Pretty cool, eh?

Now plot out spec advance.

Plot out your actual advance.

Notice how you suddenly have a new feeling for how you can put the plot more where you want it without doing a single thing to the weights and springs if you don't feel like it.

I'm running 55 to 57 degrees total advance, with about 13 degrees coming from the diaphragm.

Nuts? I dunno. Seems great to me.

Hope that helps.

-g

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Guest Anonymous

moderately around time since there is only the mechanical advance. Do those motors run hotter and less well if you're not standing on it?

sorry, I'm a mechanical idiot

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Guest Anonymous

If I am not mistaken, '75s and '76s have two vacuum lines- one for retard and one for advance. My '73 has one line, and it retards only.

Chris B.

'73 ex-Malaga

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Guest Anonymous

The TII's fuel injection probably makes up for some of the timing inefficiency by providing a more appropriate mixture than either the normal single-carbed 2002 or the TI, so the mileage and driveability of the TII around town is probably better than either of the other systems. Still, the TII was designed for performance driving, and I'll bet that when it came to deciding whether to give the edge to open-throttle and high-rev performance vs. slow-poke around-town performance, the engineers probably went for high-end performance over low-end efficiency.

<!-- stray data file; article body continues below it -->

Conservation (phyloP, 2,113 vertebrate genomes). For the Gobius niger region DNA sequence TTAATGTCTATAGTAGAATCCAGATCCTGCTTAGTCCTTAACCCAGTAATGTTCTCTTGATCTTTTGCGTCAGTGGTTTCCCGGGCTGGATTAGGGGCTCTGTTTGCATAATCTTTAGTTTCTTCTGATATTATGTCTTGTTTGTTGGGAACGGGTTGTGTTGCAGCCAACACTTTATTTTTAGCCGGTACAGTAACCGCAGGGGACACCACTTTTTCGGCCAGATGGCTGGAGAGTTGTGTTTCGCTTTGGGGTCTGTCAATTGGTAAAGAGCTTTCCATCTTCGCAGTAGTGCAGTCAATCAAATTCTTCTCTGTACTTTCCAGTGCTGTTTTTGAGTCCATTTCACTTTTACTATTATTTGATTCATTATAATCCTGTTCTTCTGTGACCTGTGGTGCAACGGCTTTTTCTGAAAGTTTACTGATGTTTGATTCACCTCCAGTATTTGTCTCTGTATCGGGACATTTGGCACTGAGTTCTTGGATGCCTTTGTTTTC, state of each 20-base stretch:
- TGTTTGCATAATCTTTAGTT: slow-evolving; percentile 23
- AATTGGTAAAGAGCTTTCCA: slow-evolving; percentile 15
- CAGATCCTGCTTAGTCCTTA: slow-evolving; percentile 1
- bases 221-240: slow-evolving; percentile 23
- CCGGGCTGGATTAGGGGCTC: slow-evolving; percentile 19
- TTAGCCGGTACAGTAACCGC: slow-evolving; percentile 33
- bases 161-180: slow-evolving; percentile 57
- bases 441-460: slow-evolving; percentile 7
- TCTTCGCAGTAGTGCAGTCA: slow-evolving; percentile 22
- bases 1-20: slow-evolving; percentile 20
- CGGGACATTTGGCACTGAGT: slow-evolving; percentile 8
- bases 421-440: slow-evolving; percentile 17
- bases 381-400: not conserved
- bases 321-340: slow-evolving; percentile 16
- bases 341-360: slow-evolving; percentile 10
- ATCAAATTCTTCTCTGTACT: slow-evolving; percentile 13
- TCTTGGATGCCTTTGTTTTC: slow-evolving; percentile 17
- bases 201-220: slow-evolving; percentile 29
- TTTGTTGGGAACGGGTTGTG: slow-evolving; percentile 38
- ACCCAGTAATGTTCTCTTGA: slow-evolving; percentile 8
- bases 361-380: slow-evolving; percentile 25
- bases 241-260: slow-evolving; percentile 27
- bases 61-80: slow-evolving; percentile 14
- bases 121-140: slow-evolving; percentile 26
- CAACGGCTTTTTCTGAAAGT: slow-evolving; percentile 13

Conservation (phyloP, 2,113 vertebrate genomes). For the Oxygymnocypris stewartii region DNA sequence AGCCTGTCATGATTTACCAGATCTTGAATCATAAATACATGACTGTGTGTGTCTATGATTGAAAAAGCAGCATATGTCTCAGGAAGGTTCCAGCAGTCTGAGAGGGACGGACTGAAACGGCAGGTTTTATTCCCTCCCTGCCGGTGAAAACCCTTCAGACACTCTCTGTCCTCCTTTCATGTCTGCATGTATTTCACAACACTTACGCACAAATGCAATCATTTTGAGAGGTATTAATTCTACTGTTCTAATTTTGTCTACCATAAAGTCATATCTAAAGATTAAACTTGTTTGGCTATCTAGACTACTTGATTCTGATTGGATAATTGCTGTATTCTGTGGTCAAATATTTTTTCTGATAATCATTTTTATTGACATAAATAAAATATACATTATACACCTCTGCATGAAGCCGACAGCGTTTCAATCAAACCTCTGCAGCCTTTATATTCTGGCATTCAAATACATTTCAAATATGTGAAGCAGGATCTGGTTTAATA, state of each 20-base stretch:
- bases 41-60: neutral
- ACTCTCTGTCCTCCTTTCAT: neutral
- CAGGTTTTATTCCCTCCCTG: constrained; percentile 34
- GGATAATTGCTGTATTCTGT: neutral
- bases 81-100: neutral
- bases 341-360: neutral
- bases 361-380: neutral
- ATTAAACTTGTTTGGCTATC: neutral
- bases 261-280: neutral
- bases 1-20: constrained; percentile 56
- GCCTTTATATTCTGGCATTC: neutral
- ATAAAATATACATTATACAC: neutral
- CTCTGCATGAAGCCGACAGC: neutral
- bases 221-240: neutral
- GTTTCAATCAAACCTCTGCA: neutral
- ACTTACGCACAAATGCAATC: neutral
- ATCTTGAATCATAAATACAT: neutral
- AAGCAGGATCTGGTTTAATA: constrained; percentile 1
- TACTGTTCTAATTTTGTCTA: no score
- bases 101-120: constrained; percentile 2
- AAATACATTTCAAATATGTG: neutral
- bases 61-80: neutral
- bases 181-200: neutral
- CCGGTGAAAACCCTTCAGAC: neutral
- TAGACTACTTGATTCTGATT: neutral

The TI probably doesn't behave as nicely around town as a standard carbed 02. The around-town gas mileage is worse, and that energy must be going somewhere; if not turned into mechanical energy, it leaves as heat. High-performance, big-cam, high-compression sidedraft setups are not at their best around town, because the design favors high performance over utilitarian efficiency.

That's not to say that a TI or TII would suffer overheating problems or what have you, I'm sure the engineers saw to it that the cooling systems were appropriate. But if you take a given 2002, say an ordinary mild-compression 2-bbl downdraft car with properly adjusted vacuum advance distributor, and throw in a mechanical-only distributor designed for a high-compression motor, your gas mileage will probably suffer and your radiator will need to dump more heat.

Mike

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Guest Anonymous

Great explanation! It made me wonder if a Tii distributor with a vac advance would be the best of both worlds, because under full throttle/low vacuum conditions, it would act like a pure mechanical advance Tii distributor, but when cruising on the freeway at small throttle opening/high vac conditions, it would advance the timing for better fuel economy. Is there a reason why they didn't do this on the Tii?

Colin